UK businesses are facing a wide range of challenges at the moment, but one of the leading issues is disruption to supply chains. Whether this is caused by the ongoing effects of the Covid 19 pandemic, the problems arising from Brexit or the war in Ukraine, either you or one of your suppliers might be running into serious difficulties.
So how can you balance the need to nurture your business partners with the importance of ensuring that vital supplies are coming through?
Check Out Your Supply Chain
Before you can decide what to do about your supply chain, you need to know exactly how it’s currently working. This means not only checking out your immediate suppliers, but also everyone along the chain. That can sometimes be a complex process, so you may need management software to map out the whole thing.
The first thing is to request up-to-date financial information and forecasts from each company. You also need to keep track of what’s happening to them, so you can set up a news alert (e.g. through Google) on each one.
Once you have this information, you can review it through the management software, to identify suppliers who are still reliable and those who might become a problem.
What Alternatives Do You Have?
If you do identify any weaknesses in your supply chain, what can you do about it? Well, the most extreme step would be to terminate the contract, but it may not be easy to do so without being hit by penalty clauses.
On the other hand, if the supplier becomes insolvent or fails to deliver your supplies, you can look elsewhere — and you can prepare for that where at-risk suppliers are concerned. For each supplier you identify as being a weak link, draw up a short-list of viable alternatives, doing due diligence on their reliability and establishing personal links.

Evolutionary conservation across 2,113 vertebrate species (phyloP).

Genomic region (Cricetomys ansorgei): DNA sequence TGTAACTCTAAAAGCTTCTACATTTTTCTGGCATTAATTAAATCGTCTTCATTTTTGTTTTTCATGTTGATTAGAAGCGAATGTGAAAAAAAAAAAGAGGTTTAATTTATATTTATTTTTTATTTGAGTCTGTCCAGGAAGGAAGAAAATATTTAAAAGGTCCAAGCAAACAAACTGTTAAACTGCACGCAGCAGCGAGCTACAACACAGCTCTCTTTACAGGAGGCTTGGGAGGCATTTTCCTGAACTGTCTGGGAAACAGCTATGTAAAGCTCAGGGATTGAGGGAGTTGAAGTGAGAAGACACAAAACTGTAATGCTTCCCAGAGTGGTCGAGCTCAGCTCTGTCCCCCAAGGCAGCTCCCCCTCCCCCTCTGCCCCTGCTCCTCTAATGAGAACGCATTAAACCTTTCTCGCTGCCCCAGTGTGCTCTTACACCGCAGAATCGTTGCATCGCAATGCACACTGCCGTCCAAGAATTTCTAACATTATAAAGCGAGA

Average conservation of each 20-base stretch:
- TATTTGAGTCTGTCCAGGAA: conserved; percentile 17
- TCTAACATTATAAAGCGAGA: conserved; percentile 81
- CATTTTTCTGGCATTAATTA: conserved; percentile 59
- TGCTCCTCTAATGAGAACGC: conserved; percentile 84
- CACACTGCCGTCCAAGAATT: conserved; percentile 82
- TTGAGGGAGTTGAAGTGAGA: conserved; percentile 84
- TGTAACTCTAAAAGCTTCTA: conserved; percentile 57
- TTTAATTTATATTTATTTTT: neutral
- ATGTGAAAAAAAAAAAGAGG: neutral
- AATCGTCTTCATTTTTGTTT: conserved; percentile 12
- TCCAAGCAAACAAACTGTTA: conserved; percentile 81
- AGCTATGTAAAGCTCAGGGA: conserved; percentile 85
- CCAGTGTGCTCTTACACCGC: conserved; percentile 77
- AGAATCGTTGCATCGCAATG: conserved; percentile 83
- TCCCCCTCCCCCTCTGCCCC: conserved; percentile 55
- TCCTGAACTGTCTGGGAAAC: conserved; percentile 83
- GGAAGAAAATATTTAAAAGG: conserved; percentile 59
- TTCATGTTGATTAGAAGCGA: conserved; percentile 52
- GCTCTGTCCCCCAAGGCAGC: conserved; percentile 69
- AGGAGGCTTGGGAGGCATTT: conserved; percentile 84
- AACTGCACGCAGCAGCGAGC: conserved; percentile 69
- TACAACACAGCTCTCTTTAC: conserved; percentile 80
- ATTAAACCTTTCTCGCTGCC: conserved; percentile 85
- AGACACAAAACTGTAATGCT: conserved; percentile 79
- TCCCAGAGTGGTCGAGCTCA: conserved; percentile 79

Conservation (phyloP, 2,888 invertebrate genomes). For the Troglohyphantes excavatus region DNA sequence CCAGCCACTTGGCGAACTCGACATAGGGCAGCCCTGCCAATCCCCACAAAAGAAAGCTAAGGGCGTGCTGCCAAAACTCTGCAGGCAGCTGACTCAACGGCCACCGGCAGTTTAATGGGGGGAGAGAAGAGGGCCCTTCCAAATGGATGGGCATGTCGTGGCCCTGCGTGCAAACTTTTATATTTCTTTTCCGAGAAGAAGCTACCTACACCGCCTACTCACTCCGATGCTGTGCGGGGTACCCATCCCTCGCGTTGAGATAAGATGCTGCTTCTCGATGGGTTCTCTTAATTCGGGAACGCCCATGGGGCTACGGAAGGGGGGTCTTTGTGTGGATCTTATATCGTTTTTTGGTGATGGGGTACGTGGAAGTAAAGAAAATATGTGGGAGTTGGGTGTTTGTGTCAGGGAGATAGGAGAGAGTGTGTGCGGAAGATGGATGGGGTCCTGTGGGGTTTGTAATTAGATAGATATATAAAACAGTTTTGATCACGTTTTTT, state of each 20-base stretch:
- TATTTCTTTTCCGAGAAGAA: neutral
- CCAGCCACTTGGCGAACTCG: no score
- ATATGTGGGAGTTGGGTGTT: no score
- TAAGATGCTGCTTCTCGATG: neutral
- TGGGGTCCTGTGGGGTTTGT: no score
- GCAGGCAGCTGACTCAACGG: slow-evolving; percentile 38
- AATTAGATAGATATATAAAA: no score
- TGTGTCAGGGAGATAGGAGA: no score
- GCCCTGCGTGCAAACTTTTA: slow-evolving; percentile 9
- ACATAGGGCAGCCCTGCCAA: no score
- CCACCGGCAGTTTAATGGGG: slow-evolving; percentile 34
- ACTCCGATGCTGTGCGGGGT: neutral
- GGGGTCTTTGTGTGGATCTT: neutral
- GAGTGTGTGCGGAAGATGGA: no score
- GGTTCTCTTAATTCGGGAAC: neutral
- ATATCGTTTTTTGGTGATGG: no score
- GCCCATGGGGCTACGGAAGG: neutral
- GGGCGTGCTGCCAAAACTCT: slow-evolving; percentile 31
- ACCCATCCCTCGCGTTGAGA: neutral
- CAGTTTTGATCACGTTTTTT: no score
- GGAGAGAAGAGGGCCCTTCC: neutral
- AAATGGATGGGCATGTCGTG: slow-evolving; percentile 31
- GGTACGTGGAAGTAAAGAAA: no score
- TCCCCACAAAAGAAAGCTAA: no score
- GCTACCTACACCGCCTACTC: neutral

If you are going to switch suppliers, even in the case of insolvency, it’s essential to get good legal advice. You should also make sure that you have insurance in place that covers the effects of a supplier’s insolvency.
Working with Your Suppliers — Not Against Them
While you need to have alternatives in case of your suppliers failing you, it’s obviously best if you work with your current suppliers to ensure they can continue the supply chain unbroken.
This may involve revising your credit terms with them to help improve their cashflow (while obviously ensuring that you don’t make yourself vulnerable), or giving their financial management support — e.g. endorsing applications for grants.
On the other hand, maybe your finances are suffering because trading partners who owe you money are experiencing supply-chain problems. Instead of immediate confrontation, perhaps you could pass on some of this advice to them. Give me a call if you need help with that, or anything relating to unpaid invoices.